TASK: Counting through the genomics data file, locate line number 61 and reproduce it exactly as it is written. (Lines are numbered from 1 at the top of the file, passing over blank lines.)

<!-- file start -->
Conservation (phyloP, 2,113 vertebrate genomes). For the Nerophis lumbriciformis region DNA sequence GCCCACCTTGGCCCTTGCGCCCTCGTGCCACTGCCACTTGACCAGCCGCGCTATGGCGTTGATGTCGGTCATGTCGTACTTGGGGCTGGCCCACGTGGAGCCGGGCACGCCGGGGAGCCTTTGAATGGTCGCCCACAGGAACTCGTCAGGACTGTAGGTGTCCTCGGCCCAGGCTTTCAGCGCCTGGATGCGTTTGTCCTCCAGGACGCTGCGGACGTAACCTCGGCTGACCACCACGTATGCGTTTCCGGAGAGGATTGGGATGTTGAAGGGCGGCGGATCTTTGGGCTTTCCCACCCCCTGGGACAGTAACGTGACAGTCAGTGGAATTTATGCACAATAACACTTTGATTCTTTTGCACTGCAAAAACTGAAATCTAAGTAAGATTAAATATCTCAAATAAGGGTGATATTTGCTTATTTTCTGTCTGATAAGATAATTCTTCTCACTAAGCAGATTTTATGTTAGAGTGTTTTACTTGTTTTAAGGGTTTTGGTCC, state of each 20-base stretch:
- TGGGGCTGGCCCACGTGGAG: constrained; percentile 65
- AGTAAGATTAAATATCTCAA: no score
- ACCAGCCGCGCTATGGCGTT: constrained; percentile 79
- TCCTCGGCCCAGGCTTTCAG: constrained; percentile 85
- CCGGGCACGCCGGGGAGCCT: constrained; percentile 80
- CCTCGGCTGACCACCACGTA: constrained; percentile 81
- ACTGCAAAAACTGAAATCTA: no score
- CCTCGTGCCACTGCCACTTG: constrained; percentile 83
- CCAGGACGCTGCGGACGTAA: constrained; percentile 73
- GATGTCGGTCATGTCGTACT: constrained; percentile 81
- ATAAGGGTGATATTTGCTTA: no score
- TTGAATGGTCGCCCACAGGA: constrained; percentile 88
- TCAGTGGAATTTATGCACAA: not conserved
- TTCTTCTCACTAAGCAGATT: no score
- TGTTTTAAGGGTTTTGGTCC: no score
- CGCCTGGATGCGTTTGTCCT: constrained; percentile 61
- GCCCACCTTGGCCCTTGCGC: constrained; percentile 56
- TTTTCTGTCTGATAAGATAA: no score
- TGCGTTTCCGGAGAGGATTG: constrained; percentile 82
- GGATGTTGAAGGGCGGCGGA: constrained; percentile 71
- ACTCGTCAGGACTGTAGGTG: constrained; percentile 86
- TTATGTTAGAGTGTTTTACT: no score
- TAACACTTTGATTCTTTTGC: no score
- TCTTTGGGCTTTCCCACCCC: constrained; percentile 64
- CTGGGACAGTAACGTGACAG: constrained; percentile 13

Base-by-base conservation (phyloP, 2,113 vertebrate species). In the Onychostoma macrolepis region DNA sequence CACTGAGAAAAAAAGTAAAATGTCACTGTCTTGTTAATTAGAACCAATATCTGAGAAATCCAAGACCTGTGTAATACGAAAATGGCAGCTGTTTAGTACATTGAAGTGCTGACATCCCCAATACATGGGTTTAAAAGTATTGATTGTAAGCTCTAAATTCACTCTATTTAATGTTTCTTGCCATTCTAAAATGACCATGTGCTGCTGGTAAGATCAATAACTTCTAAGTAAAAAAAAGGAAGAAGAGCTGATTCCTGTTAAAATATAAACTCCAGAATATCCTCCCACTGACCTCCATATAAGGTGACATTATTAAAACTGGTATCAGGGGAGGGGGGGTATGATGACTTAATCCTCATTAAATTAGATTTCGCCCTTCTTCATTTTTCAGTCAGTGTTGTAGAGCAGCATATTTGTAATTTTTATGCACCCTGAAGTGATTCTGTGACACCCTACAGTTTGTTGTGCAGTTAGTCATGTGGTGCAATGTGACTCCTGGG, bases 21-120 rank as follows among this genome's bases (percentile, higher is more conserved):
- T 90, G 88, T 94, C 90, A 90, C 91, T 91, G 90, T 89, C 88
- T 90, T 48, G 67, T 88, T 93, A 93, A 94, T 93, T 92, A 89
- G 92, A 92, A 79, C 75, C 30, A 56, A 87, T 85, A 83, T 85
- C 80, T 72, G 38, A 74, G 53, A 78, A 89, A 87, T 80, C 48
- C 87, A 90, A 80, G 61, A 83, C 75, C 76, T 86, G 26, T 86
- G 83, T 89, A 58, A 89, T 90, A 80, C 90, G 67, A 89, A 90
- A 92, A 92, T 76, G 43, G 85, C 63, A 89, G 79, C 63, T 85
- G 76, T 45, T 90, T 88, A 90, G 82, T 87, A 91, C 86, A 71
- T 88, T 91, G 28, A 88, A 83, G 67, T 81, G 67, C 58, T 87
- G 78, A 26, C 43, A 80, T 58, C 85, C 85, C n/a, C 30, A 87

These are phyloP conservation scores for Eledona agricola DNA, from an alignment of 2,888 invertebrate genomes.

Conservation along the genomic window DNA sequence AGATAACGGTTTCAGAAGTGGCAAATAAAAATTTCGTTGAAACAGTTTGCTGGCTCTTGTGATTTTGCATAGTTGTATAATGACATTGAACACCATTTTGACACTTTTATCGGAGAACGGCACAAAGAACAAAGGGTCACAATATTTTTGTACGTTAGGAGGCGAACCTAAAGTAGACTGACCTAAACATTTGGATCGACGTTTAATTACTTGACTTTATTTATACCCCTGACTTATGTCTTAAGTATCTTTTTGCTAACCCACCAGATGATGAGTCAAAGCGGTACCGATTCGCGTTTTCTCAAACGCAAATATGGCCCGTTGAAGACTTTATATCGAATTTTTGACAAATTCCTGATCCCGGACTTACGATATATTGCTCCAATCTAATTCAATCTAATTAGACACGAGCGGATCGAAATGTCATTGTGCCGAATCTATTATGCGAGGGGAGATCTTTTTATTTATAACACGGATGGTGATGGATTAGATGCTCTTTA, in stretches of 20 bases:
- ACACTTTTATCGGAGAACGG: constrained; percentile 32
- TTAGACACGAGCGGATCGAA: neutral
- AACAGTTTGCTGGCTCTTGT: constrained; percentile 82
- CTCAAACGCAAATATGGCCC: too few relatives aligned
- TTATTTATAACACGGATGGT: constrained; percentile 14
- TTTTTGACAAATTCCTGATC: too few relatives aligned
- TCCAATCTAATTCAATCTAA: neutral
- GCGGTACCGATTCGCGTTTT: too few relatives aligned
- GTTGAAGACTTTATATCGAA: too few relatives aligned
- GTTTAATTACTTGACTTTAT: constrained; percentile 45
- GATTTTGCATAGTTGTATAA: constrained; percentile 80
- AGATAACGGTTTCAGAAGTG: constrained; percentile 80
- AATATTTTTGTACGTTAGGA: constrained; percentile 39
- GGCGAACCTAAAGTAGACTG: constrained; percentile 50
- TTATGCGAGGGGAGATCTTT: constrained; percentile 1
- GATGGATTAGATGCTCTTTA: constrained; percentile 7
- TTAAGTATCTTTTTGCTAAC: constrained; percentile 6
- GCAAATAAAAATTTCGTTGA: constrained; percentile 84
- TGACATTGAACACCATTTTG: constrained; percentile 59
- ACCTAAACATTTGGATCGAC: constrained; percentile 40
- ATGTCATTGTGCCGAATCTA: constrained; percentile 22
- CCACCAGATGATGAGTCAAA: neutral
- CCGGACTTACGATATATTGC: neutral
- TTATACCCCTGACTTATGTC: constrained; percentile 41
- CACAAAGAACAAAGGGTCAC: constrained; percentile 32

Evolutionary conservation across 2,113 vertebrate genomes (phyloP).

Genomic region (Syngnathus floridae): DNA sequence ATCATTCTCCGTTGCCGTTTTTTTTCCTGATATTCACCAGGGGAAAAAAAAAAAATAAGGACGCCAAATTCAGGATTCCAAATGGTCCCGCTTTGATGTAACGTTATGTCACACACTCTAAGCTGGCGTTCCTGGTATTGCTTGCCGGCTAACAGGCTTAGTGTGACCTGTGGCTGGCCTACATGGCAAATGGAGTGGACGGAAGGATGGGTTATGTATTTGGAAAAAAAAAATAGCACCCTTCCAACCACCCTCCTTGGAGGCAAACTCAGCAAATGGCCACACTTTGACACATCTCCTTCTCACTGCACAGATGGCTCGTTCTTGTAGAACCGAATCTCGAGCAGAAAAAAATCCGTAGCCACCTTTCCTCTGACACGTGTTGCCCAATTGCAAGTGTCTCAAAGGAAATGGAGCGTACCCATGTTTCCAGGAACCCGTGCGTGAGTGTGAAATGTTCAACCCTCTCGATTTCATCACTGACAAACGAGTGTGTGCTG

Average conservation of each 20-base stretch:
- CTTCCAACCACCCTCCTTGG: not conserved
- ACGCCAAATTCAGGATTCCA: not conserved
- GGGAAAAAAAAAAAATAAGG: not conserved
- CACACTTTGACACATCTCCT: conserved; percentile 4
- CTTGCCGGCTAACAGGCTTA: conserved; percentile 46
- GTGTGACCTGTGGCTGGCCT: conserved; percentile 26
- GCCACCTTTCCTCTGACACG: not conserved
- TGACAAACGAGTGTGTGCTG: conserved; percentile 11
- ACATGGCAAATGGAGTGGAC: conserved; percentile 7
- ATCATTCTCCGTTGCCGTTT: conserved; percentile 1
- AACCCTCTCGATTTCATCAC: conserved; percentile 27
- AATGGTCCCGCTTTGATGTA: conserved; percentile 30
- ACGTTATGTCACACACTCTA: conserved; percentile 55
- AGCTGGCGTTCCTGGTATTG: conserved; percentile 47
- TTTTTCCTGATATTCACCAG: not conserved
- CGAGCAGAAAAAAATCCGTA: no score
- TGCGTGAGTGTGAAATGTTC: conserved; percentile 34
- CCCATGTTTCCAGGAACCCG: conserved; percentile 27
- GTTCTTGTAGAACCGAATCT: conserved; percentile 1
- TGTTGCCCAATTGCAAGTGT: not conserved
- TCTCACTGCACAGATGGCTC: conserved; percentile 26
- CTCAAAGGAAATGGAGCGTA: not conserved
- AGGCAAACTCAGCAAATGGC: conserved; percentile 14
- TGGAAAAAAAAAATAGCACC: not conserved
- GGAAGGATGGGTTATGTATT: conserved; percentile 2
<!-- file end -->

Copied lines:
- CCACCAGATGATGAGTCAAA: neutral